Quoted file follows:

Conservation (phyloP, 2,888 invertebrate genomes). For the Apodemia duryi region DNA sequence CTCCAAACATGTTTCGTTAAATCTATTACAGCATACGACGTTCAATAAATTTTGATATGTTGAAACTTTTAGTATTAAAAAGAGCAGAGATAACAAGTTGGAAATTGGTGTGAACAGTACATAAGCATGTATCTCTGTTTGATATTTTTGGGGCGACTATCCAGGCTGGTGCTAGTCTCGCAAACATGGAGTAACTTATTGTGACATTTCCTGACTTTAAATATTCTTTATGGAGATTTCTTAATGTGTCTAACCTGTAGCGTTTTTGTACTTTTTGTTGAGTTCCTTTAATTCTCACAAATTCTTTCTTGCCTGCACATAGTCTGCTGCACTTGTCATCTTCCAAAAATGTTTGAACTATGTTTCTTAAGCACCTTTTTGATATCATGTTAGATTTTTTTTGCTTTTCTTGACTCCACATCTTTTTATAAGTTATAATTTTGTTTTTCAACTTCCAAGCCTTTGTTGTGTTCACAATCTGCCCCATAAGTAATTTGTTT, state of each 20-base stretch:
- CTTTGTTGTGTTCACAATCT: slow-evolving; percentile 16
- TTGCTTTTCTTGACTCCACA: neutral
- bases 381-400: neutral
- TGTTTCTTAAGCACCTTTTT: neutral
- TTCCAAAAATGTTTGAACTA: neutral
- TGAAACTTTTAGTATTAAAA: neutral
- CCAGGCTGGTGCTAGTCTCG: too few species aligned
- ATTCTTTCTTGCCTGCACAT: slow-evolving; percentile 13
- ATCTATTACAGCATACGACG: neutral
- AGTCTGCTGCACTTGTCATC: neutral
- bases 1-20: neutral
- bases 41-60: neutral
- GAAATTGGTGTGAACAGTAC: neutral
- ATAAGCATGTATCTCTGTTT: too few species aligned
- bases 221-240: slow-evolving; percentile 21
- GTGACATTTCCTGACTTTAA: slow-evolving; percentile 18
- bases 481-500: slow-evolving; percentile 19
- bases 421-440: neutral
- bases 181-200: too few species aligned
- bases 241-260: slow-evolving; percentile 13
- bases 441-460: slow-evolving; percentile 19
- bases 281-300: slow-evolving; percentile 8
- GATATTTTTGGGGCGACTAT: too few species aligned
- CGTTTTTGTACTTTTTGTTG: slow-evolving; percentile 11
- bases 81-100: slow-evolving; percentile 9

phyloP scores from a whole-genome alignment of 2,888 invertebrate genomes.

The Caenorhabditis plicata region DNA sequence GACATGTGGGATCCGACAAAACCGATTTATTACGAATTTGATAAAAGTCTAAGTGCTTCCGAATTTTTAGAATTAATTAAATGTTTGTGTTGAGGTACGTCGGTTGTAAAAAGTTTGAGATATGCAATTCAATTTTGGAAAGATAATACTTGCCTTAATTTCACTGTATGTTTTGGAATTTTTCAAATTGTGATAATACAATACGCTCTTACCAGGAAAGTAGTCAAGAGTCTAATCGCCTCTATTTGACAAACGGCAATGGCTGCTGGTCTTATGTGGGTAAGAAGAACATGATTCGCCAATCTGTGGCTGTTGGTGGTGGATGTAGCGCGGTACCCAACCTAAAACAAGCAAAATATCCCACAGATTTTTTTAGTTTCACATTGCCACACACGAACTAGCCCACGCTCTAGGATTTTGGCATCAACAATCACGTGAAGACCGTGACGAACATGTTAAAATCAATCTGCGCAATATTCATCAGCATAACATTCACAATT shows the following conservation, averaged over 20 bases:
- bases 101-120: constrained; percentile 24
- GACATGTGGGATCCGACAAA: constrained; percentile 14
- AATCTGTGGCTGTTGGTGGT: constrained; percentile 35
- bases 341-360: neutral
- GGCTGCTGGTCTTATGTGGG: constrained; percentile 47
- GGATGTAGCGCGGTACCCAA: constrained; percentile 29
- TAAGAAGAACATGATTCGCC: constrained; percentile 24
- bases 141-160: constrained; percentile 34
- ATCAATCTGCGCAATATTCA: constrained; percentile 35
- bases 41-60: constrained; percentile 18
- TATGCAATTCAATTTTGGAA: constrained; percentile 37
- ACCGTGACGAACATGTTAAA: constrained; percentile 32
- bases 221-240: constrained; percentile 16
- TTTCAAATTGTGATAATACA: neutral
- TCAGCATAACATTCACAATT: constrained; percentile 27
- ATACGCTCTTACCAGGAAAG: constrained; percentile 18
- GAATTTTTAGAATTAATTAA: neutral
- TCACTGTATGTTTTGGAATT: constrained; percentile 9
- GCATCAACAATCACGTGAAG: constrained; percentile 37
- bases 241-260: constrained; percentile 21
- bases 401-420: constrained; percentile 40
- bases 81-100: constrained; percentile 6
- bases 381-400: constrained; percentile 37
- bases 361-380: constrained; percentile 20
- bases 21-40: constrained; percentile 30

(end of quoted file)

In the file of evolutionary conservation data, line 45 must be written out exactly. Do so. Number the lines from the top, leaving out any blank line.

- GAATTTTTAGAATTAATTAA: neutral